This question has been asked multiple times and in multiple forms. Here is another one and another one.
While fade-out content, arrows, truncation etc. are (im)possible solutions, they are just plasters that can quickly come off. The only thing that really works, which is much harder to get right, is a good content strategy. When done right, users will have the urge to scroll. But you can give this "urge" a push with some good design choices:
- If you have a footer, don't make it float at the bottom of the screen. Show it at the bottom of the page so it can only be reached by scrolling. If you don't like this, consider a different strategy for its contents and have no footer at all.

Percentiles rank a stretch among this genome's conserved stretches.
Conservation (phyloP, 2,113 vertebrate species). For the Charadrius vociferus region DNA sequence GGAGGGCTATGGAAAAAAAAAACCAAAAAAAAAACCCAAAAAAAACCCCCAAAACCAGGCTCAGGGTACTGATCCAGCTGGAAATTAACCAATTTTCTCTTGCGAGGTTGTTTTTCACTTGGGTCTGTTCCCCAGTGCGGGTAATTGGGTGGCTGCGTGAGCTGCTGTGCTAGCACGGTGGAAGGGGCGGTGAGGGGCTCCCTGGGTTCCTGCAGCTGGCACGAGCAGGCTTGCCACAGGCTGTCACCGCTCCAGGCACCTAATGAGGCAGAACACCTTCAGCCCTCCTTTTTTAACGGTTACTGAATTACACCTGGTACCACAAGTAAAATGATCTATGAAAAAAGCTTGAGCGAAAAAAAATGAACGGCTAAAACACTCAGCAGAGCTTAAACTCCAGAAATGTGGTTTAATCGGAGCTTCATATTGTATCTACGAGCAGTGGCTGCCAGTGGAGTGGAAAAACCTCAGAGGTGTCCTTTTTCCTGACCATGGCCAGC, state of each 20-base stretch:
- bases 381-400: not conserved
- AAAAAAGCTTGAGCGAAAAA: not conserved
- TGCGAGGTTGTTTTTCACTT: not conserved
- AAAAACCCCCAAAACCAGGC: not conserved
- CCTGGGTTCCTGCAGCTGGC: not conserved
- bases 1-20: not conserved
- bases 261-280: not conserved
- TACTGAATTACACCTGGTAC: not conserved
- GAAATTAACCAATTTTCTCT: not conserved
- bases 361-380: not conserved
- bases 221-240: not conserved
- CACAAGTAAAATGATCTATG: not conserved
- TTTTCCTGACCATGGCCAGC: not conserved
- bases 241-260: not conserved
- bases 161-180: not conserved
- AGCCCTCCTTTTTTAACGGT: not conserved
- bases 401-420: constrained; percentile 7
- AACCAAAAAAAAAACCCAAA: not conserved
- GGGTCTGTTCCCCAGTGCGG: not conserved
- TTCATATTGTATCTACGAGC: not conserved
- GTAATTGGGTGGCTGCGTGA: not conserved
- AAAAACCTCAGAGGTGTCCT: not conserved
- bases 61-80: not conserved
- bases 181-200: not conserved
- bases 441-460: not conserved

- Use consistent containers for content with enough padding and margin and a background or border with enough contrast to make it easy to distinguish the end of the container. If the content of that container looks complete at the end of the screen (a line of text that fits perfectly on the screen) the container shows that it is not the end.
- Show a compact table of contents of the page. You can place this at the top of the page and make the items link to that part of the page. This should also be considered for mobile screen sizes but that depends on how much space it takes. In combination with the previous points this might be not necessary or can for example be omitted on mobile devices only.